Popocatepetl volcano news & eruption update
Popocatépetl volcano (Mexico): pictures of crater, lava dome #52 destroyed
During an overflight on 14 Oct "it was observed that the inner crater, formed in July 2013, has increased its diameter, probably due to the destruction of the dome and walls collapsing, reaching an estimated 350 m diameter. The bottom of the inner crater is about 100 m below the floor of the main crater.
No residues were observed of the 52nd dome, which was emplaced in the bottom of the inner crater early last August. Instead, the bottom of the inner crater is cup-shaped and is covered with tephra (fragmented material) Most emissions of steam are coming from a crack in the north wall of the inner crater, while ash emissions, originate in the bottom of the crater, in the area covered by tephra.
The video shows in detail the internal cráter, that is 350 m in diameter and 100 deep (VIDEO). The emission of an intermittent small plume of brown ash can be seen originating from the tephra-covered bottom of the crater, which lasted under one minute. This plume corresponds to the signal detected by teams CENAPRED at 11:38. Some white fumaroles are also observed in the crater wall.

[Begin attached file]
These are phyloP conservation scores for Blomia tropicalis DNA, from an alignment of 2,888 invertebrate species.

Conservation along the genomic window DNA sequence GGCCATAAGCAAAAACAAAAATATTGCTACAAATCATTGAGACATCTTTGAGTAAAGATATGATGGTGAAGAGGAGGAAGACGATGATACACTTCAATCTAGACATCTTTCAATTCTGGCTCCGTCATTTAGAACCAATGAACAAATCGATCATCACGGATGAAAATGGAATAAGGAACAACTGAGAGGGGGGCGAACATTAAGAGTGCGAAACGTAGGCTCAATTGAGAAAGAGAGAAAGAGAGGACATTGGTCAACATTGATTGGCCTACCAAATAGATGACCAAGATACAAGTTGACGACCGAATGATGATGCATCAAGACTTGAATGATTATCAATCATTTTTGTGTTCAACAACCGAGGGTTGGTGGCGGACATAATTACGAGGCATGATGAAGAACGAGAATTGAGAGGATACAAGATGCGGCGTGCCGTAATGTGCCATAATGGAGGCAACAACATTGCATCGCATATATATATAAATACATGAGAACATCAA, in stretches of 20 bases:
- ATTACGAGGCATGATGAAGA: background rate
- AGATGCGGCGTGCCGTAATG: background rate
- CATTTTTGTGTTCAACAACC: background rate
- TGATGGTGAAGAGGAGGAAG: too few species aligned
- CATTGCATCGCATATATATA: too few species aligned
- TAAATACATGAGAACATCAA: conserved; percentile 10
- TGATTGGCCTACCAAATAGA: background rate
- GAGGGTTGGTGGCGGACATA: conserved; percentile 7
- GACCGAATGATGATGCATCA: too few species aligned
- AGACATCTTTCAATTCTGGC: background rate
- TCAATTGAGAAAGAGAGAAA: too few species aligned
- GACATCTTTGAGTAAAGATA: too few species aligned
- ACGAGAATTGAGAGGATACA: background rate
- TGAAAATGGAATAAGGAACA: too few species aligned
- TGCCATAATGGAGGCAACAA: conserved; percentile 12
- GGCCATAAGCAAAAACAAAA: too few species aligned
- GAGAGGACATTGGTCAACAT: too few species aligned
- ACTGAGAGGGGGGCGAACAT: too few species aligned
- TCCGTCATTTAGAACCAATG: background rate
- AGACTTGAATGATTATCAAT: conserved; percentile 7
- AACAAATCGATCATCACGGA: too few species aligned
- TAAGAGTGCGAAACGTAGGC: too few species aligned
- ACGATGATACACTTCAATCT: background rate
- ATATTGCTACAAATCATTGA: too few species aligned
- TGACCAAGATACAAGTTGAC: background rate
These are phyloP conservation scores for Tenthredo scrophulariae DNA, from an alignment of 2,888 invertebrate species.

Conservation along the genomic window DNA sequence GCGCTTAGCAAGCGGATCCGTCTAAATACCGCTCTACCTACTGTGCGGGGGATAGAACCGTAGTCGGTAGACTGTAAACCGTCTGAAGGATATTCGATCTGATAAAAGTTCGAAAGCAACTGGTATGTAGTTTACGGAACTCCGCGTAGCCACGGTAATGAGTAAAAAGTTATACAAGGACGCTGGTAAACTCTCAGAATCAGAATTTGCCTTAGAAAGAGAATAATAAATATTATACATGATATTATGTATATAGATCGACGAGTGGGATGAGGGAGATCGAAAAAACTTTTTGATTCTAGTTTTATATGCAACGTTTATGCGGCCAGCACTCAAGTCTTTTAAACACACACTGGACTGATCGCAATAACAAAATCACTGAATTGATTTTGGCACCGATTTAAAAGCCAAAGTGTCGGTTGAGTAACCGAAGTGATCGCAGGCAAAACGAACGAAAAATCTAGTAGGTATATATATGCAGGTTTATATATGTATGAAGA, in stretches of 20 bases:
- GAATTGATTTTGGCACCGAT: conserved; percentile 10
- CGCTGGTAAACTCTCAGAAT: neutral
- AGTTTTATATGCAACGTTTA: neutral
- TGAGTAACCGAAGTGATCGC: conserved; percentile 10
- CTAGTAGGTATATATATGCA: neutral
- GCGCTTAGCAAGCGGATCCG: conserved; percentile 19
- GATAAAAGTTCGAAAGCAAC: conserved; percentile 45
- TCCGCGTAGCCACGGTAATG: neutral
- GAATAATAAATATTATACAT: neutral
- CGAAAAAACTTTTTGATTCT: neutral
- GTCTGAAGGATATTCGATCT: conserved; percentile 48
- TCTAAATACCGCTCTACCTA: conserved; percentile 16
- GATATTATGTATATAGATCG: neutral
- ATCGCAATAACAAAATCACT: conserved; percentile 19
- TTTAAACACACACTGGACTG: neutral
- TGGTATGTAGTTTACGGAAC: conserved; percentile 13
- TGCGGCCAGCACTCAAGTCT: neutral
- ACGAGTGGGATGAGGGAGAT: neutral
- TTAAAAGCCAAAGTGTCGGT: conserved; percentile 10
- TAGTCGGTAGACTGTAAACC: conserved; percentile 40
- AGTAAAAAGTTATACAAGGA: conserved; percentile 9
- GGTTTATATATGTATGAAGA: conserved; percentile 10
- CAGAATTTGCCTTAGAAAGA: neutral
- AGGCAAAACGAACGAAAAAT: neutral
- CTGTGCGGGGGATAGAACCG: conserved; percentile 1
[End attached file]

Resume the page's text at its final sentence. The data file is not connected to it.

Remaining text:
These observations confirmed that the explosions occurred in late September and early October destroyed the 52nd dome, and that the activity that the volcano has recently presented continues the cycle of construction and destruction of domes that has characterized the Popocatépetl in the last 20 years." (Source: CENAPRED)
Volcán Popocatépetl, whose name is the Aztec word for smoking mountain, towers to 5426 m 70 km SE of Mexico City to form North America's 2nd-highest volcano. The glacier-clad stratovolcano contains a steep-walled, 250-450 m deep crater. The generally symmetrical volcano is modified by the sharp-peaked Ventorrillo on the NW, a remnant of an earlier volcano.
At least three previous major cones were destroyed by gravitational failure during the Pleistocene, producing massive debris-avalanche deposits covering broad areas south of the volcano. The modern volcano was constructed to the south of the late-Pleistocene to Holocene El Fraile cone. Three major plinian eruptions, the most recent of which took place about 800 AD, have occurred from Popocatépetl since the mid Holocene, accompanied by pyroclastic flows and voluminous lahars that swept basins below the volcano. Frequent historical eruptions, first recorded in Aztec codices, have occurred since precolumbian time.